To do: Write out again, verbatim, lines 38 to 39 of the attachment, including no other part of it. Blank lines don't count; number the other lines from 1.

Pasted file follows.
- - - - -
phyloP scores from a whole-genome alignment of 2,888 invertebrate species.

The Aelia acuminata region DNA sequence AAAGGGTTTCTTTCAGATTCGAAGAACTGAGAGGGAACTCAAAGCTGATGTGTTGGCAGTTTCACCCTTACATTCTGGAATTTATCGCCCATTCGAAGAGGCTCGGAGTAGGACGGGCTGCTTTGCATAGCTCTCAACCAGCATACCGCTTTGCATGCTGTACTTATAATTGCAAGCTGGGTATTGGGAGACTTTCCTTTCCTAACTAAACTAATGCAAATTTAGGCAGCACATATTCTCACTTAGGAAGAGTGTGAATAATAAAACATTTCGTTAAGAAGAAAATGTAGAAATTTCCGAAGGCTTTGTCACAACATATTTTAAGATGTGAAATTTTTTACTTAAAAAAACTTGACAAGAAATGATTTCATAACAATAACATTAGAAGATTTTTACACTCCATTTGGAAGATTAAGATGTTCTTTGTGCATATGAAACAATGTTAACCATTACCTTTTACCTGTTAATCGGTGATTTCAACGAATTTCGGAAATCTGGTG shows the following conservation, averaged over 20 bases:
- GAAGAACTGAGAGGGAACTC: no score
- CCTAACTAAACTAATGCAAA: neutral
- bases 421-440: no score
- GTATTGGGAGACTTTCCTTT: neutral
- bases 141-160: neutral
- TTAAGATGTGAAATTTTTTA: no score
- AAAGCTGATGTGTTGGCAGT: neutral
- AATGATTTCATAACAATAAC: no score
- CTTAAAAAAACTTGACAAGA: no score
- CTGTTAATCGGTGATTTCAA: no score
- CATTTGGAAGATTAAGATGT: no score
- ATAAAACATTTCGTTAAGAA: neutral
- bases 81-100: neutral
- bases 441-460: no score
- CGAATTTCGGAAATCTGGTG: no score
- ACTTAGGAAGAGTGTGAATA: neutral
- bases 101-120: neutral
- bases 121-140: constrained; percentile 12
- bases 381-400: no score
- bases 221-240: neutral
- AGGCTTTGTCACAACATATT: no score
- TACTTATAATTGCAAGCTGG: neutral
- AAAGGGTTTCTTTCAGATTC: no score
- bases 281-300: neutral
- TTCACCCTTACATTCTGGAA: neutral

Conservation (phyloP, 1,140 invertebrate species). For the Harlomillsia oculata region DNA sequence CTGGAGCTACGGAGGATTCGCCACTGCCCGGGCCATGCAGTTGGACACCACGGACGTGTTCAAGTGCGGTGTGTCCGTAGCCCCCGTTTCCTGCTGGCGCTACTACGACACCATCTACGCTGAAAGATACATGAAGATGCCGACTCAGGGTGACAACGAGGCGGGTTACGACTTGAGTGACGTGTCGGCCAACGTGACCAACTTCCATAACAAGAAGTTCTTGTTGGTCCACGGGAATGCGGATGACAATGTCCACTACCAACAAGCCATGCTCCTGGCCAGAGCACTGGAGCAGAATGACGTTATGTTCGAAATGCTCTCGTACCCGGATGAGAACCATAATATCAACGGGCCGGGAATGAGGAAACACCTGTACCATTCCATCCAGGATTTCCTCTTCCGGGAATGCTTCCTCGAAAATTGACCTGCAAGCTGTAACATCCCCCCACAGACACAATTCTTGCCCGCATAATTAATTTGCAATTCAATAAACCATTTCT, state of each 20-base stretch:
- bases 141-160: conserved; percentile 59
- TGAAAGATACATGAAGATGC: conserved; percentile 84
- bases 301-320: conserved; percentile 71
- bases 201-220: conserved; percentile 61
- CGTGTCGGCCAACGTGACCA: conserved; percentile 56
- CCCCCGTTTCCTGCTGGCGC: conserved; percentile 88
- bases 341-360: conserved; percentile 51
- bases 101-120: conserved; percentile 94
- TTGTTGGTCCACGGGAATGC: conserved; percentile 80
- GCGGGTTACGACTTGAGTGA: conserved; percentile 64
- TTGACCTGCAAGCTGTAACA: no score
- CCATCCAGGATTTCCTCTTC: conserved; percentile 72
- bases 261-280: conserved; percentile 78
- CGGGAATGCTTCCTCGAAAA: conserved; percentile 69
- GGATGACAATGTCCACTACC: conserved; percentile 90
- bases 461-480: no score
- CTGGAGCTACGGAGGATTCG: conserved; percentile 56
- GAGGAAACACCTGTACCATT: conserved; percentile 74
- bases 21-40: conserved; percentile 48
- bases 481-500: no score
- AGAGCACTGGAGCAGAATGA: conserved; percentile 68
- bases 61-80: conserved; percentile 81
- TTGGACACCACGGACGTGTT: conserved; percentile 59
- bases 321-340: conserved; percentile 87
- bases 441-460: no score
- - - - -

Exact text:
- GCGGGTTACGACTTGAGTGA: conserved; percentile 64
- TTGACCTGCAAGCTGTAACA: no score